“My hope is that in the next couple of years, we’re at a point where we can build a 100,000-200,000 tonne/year waste input scale facility. World-scale, ultimately we think over time you could build units that are as big as 400,000 tonnes of waste processed annually,” said Patel.

Key benefits of molecular recycling include greater scale, less need for sorting of plastic waste and the same output as virgin plastic available for use in all applications.

The CEO foresees the company achieving “medium industrial scale” on the chemical recycling front by 2025 and “scaling up to very large plants” by the second half of the decade.

And chemical recycling plants won’t be limited to Europe where naphtha crackers are abundant.

LyondellBasell has mixed feed crackers in the US in Channelview, Texas, and at Wesseling and Munchsmunster in Germany. Wesseling is a good location to build a molecular recycling unit, he noted.

“And then of course in China over time, as we continue to build phase 2 and phase 3 of Bora, if we want to do molecular recycling in China, we would place those [units] near naphtha crackers. So given our feedstock flexibility and footprint, we can take molecular recycling globally,” said Patel.

“My sense is that the first [commercial plant] would probably be in Europe, and possibly at Wesseling,” he added.

Logistics and infrastructure will be key to building sizeable molecular recycling plants, as large quantities of waste plastics would have to be funnelled to the location.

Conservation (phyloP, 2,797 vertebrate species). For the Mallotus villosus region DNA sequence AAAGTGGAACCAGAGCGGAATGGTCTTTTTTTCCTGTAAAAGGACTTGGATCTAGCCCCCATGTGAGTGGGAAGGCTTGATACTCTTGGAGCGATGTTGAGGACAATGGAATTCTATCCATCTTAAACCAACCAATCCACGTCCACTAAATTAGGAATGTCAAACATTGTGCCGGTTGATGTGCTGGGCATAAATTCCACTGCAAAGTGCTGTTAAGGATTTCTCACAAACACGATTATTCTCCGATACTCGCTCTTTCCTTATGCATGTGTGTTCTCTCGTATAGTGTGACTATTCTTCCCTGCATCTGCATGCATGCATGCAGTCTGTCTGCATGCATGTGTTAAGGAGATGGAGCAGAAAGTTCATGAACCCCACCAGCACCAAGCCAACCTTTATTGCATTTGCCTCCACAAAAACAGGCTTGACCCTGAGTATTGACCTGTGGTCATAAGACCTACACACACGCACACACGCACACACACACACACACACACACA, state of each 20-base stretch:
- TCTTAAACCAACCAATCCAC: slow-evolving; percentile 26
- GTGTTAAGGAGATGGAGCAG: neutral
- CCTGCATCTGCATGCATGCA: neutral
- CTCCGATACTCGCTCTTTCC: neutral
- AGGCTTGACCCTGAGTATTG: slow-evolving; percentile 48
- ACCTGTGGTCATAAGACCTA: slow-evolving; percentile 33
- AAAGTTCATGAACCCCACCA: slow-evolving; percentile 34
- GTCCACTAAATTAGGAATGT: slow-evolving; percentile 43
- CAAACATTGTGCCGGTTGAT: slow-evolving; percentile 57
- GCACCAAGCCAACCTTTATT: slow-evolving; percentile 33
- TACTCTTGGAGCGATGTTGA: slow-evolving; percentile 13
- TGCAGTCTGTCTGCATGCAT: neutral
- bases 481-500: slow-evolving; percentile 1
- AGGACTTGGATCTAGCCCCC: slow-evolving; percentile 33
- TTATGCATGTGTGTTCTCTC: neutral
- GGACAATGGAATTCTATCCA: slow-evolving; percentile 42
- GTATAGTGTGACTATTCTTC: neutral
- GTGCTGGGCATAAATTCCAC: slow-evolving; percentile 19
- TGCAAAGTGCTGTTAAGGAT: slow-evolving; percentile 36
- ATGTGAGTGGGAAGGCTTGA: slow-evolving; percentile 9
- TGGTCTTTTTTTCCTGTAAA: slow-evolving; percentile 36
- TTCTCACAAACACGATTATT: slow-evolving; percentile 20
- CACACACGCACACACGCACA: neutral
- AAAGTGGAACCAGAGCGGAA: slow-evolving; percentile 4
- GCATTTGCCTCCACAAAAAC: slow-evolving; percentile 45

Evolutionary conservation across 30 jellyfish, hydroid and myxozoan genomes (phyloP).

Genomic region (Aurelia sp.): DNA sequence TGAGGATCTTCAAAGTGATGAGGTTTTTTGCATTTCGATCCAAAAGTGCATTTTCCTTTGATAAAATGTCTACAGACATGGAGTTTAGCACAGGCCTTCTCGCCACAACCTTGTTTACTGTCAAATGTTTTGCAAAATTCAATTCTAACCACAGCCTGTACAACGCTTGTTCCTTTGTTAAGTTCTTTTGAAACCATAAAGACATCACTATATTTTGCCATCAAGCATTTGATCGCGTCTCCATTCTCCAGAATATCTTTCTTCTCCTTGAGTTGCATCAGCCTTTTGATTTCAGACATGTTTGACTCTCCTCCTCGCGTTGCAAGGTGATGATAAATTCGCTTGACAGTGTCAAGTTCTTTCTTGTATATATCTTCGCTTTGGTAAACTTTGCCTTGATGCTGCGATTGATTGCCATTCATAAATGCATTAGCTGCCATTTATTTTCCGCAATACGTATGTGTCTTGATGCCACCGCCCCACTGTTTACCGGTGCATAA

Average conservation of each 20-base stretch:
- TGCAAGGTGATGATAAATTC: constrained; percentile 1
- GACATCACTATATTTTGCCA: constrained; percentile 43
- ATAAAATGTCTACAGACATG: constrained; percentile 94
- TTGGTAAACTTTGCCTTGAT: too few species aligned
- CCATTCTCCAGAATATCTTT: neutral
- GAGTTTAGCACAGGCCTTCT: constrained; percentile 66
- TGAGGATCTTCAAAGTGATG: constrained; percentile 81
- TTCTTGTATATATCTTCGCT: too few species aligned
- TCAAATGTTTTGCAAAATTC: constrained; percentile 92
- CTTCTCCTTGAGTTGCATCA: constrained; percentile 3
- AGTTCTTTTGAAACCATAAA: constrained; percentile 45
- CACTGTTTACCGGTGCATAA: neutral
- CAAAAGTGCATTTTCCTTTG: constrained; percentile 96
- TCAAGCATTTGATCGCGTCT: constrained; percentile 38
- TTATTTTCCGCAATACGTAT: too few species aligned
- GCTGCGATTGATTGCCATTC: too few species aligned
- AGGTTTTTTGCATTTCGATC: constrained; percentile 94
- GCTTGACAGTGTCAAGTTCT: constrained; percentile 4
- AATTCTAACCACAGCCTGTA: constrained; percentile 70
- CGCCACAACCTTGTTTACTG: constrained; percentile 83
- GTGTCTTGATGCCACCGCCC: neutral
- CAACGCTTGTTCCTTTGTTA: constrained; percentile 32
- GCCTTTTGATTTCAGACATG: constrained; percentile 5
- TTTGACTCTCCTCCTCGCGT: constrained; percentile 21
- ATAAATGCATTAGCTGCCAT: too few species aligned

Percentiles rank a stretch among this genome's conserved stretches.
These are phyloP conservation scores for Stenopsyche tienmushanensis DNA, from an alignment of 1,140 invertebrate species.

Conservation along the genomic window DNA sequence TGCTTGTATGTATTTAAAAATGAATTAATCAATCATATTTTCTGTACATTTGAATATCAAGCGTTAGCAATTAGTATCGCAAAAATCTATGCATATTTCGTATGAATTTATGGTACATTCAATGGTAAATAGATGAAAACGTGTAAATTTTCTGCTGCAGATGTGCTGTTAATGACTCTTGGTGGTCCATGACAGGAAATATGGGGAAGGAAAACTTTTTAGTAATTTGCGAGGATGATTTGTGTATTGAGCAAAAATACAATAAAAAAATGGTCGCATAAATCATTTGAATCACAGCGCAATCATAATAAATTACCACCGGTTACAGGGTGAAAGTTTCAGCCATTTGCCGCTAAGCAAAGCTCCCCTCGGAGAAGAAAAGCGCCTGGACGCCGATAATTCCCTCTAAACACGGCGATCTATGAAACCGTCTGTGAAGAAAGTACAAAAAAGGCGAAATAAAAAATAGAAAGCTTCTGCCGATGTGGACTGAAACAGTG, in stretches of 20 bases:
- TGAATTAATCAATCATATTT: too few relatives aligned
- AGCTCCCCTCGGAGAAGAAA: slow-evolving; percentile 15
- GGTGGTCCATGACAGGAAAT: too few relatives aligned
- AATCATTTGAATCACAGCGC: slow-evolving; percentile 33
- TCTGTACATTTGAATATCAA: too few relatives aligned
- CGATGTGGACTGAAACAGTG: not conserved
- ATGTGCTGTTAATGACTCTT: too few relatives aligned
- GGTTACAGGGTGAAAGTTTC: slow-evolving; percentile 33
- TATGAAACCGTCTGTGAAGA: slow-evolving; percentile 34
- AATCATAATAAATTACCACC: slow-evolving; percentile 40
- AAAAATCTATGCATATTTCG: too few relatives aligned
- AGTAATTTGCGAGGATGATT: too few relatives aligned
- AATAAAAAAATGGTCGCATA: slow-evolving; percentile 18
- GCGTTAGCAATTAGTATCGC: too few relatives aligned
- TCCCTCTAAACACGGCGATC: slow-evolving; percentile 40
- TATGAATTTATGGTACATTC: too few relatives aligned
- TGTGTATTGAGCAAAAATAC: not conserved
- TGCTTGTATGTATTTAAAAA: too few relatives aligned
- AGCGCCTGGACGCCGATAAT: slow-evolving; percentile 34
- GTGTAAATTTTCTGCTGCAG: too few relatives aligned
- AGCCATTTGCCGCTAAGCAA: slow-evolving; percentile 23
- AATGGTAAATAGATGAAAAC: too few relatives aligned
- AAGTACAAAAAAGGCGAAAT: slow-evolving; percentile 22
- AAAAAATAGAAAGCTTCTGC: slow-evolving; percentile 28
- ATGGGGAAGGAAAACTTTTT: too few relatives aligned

“That will be the prerequisite in terms of how we decide location, and it’s going to require collaboration with local municipalities and with a waste handling company to really incent us to build something like this. That infrastructure for collection will have to be supported by local governments,” said Patel.

“The advantage is that we don’t need to have much sorting as we do in mechanical recycling. In mechanical recycling, we really have to sort polyolefin waste whereas here it can be mixed waste of all plastics,” he added.

A medium-scale molecular recycling plant could cost in the range of $200m-300m, but this is a very early estimate, he noted.

The CEO is optimistic about brand owners and consumers being willing to pay premiums for recycled plastics.

“I think brand owners will pay that and consumers ultimately will be willing to pay an additional cost. If you think about packaging, it’s a very small part of the overall cost of anything we buy at the grocery store or elsewhere,” said Patel.

“So ultimately I think the model that works best is passing it through to the consumer. Brand owners are expressing very high levels of interest and recognise that recycled plastics – whether from pyrolysis oil or mechanical recycling – have to be priced differentially to incent the investment. We’re already seeing very good receptivity,” he added.

See more from the ICIS interview with LyondellBasell CEO Bob Patel in the 21 May special issue of ICIS Chemical Business, in association with the American Fuel & Petrochemical Manufacturers (AFPM).

Interview article by Joseph Chang